Compiled and written by Marie Manwaring Anderson, granddaughter
Clarissa Wilkins was born to Charles Wilkins and Ury Welch Wilkins in Willard County, Utah, in 1857. She was the oldest of 15 children and her youngest sister Nettie was born when Clarissa was 28 years old. Five of Clarissaís sons are older than her youngest sister, Nettie. Nettie remembers spending two summers with Clarissa. When she was ten years old and there were six boys and Clarissa was expecting another one, Iím sure that Nettieís visit was very helpful and needed.
Clarissa was in poor health
the last years of her life. She and her husband, Herbert, moved to
Clarissa and Herbert were married in
Clarissa and Herbert were never very well-off
financially, but did nearly always have what they needed. The boysí hair used to
get quite long before they would get it cut, but the boys were always to their
church meetings and always to school. The oldest boy, Hyrum, was always desirous
to go to school, but didnít get to as often as he should, but always went when
possible. He was older than the kids in his class, but attended anyway. Hs
teacher recognized his desire to learn and helped him all she could so he could
attend the academy. He finally filled a mission for the church and went on to
school and became president of
The Manwaring boys have all lived good, clean lives, examples of their father and mother. They never had much musical training in their home, but loved music, both singing and musical instruments.
Clarissa has 14 grandchildren. One of her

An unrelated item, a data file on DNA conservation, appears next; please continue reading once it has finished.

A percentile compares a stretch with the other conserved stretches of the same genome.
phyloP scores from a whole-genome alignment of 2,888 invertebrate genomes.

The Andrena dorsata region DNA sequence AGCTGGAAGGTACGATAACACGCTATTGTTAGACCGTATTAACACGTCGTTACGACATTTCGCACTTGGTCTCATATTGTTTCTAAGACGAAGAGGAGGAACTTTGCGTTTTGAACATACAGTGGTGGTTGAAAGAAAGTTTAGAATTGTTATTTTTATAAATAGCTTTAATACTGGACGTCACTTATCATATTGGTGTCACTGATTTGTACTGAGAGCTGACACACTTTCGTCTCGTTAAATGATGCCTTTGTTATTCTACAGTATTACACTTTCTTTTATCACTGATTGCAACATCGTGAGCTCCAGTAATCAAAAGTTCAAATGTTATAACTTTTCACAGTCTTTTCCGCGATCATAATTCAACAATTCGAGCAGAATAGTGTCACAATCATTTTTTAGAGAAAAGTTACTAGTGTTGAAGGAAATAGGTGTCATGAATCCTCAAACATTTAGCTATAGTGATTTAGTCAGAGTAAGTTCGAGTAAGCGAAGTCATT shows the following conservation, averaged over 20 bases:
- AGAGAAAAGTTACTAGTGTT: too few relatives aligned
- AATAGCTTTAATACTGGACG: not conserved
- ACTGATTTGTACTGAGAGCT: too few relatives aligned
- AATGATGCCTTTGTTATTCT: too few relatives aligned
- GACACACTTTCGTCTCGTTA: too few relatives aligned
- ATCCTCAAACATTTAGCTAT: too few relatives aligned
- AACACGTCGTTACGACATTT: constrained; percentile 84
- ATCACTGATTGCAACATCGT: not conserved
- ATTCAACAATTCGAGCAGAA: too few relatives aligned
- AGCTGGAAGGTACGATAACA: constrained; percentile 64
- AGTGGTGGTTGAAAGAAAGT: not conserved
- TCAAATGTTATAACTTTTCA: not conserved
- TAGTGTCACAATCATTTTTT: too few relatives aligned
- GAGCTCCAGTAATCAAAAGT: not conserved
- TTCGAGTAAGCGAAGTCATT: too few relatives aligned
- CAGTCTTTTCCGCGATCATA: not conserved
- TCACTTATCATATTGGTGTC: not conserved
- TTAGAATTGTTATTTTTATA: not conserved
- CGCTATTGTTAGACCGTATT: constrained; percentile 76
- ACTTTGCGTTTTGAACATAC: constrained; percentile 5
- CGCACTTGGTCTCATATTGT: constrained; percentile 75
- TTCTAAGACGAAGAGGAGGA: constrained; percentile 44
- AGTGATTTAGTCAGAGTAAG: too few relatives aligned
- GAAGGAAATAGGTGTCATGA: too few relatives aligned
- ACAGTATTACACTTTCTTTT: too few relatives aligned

great-granddaughters, daughter of Leonard Manwaring of
Clarissa used to bake bread every day to keep those seven boys filled up. The times have never been known when Clarissa became hard of hearing, but grandfather Herbert was struck with lightning and he was deaf from then on. The sons tell the story of how, when they were kneeling for family prayers, Grandfather Herbert called on Clarissa to say the prayer, then waiting a few moments and not hearing anything, thought maybe she didnít hear him ask her so he started saying the prayer. Imagine the picture of seven little boys kneeling and trying to keep from giggling too much while both parents are saying the prayer.
The boys used to scrub the floor which was a board floor and each boy had so many boards to do. When they came to the finish the middle board always had a line down the center where the two boys ended.
Clarissa was a neat and clean lady. Although she never had many clothes, they were always clean and well kept. She always kept her garments well repaired and always clean. She never went out in public too often, because of her hearing defect.
While we donít know too much about our grandmother Clarissa, we do know that she was a wonderful wife and mother and was the kind of person we would all like to be like, and she raised a fine family, in spite of all the hardships and handicaps they were familiar with. May it be our lot to be like, or desire to be like, the same people she helped raise in her family. May we carry on to the best of our ability the heritage that she left us with and blessed us with.